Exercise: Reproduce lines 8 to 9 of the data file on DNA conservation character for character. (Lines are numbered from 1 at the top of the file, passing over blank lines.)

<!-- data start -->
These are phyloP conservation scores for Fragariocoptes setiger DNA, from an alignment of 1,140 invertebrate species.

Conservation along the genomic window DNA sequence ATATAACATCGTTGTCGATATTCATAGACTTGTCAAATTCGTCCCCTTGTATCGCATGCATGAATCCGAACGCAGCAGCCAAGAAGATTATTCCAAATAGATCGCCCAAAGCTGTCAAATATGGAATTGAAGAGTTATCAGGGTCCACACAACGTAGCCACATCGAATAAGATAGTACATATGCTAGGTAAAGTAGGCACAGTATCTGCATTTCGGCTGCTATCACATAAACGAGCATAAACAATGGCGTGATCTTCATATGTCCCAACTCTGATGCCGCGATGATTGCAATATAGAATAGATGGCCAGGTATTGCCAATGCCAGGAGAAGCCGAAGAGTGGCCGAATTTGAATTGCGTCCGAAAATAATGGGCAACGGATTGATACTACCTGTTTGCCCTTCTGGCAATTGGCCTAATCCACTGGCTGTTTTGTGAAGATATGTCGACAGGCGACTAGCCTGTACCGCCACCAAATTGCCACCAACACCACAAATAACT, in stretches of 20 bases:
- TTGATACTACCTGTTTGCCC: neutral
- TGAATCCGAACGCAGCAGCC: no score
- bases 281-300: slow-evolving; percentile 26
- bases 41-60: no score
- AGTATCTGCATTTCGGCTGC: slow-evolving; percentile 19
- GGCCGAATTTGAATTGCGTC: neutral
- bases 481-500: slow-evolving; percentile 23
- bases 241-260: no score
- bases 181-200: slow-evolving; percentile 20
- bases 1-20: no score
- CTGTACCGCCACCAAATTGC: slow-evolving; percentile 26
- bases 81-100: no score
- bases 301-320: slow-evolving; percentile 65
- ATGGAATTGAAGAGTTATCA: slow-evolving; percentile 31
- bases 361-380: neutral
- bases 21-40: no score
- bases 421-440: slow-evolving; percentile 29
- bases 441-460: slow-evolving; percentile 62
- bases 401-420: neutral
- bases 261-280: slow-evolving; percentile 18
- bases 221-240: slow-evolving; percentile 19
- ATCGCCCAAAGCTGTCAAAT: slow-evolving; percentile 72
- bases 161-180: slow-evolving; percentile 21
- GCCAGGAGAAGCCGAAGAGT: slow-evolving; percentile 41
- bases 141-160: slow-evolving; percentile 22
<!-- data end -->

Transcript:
- GGCCGAATTTGAATTGCGTC: neutral
- bases 481-500: slow-evolving; percentile 23